A psychotic man, troubled by his childhood abuse, loose in New York City, kills young women and takes their scalps as his trophies. Will he find the perfect woman in a photographer, and end his killing spree?
An unknown killer, clad in World War II U.S. Army fatigues, stalks a small New Jersey town bent on reliving a 35 year-old double murder by focusing on a group of college kids holding an annual Spring Dance.
A decades-old folk tale surrounding a deranged murderer killing those who celebrate Valentine's Day turns out to be true to legend when a group defies the killer's order and people start turning up dead.
Frank Zito misses his mother, who was killed in a car accident years before. She was abusive to him, and made money selling her body, but Frank still misses her. He tries to keep her from leaving him, and reform her evil ways, by killing young women and putting their scalps on mannequins which he displays around his apartment. Photographer Anna D'Antoni takes a picture of him in the park, and he pursues and befriends her. Is she the one he has been looking for or just another mother wannabe?Written by
Ed Sutton <email@example.com>
Michael Sembello recorded a version of "Maniac" as the title track for a soundtrack for this film that was never released. While the lyrics are lurid and violent as reflections of what the movie was like, the song later caught the attention of producers who got Sembello to record a new version that matched the film they were working on. That film was Flashdance (1983) and "Maniac" became a #1 hit song on its soundtrack. See more »
When the prostitute gets scalped, fresh blood runs down her face. However when Frank pulls off the scalp, the blood appears splotched or dried up. See more »
Don't kill me. Don't kill me. Frank, don't kill me.
No, no. I'm not going to kill you. I'm just going to keep you so you won't go away ever again!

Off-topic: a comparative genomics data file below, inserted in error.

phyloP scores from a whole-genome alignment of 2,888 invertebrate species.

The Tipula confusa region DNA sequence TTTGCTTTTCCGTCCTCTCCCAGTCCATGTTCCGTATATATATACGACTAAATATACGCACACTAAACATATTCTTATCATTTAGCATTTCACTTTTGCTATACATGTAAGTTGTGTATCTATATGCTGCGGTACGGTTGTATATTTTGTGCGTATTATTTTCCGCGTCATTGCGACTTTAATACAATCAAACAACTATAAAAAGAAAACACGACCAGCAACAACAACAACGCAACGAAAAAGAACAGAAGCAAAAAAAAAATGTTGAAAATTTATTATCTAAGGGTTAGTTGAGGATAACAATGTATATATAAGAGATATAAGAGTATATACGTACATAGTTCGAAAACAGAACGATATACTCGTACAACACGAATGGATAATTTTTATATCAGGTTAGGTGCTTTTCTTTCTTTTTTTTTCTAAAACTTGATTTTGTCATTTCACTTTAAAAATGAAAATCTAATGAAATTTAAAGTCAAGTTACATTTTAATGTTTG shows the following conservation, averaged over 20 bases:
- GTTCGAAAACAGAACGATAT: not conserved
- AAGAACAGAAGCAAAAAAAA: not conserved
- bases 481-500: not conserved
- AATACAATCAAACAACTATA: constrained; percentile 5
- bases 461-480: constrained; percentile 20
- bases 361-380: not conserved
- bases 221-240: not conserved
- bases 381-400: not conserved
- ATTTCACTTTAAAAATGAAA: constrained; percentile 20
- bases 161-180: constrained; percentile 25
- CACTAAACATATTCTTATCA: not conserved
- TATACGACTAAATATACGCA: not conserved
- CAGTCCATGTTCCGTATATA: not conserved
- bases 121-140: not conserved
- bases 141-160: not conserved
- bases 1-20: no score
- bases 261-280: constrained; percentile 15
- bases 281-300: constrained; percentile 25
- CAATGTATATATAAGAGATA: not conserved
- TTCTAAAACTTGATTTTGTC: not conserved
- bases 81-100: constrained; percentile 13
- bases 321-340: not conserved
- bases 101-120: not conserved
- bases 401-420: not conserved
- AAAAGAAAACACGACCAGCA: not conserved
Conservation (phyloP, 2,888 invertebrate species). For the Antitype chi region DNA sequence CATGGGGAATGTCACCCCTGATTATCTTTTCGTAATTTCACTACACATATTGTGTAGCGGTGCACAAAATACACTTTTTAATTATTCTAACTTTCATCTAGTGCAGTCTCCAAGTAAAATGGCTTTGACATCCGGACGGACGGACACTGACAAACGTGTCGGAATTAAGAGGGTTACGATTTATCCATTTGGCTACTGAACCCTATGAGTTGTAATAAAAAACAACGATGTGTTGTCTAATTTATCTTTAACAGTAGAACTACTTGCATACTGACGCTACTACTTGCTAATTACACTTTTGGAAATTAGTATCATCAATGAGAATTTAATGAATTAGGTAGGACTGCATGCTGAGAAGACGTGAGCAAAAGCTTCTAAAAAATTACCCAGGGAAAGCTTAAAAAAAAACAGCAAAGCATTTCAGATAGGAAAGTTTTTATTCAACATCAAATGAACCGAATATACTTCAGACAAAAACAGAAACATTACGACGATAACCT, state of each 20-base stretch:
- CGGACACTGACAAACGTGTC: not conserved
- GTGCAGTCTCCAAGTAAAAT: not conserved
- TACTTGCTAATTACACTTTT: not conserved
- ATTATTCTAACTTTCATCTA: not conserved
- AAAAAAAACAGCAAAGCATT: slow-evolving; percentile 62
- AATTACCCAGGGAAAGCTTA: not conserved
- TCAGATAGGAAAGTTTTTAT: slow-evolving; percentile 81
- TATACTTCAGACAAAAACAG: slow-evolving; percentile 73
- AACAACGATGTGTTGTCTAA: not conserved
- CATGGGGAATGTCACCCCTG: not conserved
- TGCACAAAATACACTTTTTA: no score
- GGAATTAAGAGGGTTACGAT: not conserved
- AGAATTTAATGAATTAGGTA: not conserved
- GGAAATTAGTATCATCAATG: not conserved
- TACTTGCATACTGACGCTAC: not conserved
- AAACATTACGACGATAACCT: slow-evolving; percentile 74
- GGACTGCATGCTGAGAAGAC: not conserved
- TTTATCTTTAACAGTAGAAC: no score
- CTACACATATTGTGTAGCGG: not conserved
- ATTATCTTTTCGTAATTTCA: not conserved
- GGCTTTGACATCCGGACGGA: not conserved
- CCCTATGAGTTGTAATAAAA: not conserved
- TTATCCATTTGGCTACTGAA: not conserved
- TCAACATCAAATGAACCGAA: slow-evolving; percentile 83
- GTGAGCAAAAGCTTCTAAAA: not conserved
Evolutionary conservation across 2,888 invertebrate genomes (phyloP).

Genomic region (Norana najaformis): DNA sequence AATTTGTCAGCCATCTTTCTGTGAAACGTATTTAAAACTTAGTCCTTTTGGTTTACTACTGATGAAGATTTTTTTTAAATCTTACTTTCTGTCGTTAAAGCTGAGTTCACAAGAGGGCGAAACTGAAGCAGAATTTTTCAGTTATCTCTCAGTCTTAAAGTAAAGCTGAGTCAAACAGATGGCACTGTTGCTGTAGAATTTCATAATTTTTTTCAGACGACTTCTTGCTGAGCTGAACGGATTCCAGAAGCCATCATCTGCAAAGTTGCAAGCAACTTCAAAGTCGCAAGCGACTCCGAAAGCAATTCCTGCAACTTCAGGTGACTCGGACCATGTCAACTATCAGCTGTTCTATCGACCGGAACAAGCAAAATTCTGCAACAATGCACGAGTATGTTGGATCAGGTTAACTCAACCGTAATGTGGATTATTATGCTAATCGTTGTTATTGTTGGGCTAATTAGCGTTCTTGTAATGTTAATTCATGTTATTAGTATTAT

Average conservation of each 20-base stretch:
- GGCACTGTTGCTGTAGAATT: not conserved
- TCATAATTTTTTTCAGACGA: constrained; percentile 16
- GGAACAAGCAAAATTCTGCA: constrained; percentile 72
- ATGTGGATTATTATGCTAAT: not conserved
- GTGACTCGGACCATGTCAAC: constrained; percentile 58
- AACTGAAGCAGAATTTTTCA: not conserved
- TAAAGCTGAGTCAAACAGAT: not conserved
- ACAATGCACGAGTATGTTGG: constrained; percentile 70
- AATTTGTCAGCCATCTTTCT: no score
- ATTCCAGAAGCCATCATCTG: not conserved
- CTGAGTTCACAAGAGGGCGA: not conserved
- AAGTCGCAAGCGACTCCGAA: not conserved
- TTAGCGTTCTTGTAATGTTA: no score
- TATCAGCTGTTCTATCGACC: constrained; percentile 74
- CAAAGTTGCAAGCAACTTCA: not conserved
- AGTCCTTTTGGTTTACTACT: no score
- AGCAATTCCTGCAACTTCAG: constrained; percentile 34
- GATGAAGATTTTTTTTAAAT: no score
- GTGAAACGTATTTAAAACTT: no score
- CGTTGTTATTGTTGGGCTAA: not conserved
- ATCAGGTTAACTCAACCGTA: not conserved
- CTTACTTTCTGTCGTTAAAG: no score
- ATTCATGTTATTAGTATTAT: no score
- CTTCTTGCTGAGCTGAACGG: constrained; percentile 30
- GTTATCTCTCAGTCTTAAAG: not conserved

[drives a switchblade into her heart]
See more »
The director's cut, released on DVD in the US, is actually shorter. Although it contains all the graphic violence, a scene depicting Joe Spinell in a hotel room with a prostitute has been shortened. Another scene showing Joe and the photographer in a restaurant has been completely removed, but is added to the DVD as an extra. See more »
Excellent make-up FX and claustrophobic atmosphere.
I'd first like to applaud Tom Savini for his work here; MANIAC contains some of the most realistic and unrestrained gore fx I've seen; possibly THE best up until the time of its release. Anyone who says that horror film make-up men (and women) don't deserve to be called artists is an idiot. Here you get explicitly bloody murders and scalpings, plus a show-stopper head-being-blown-off-with-shotgun murder and a man being ripped apart nightmare and it all looks pretty damn convincing to me.
Aside from the effects, director William Lustig does an OK job with color schemes (especially considering the budget) and the grimy, sleazy underbelly of New York is brilliantly exploited to give this film a truly nihilistic and seedy feel. The film itself, I thought, was scary, disturbing, intense and even suspenseful in parts (the subway sequence was especially well handled), which is how it should be. Reliable character actor Joe Spinell (from TAXI DRIVER, THE GODFATHER, etc.) also offers an effective performance as the sweaty, overweight, emotionally- scarred killer.
On the down side, a plot would have been nice and it's unforgivable to waste British actress Caroline Munro on such a poorly scripted nothing role. Her beauty, charm and smile light up the screen and could have been better harnessed to counteract the ugliness on hand. Anyway, the film at least provokes some kind of reaction from its audience. Seeing a few of my squeamish female friends appalled and horrified by the film made it well worth the watch to me!
25 of 28 people found this review helpful.
Was this review helpful to you?
| Report this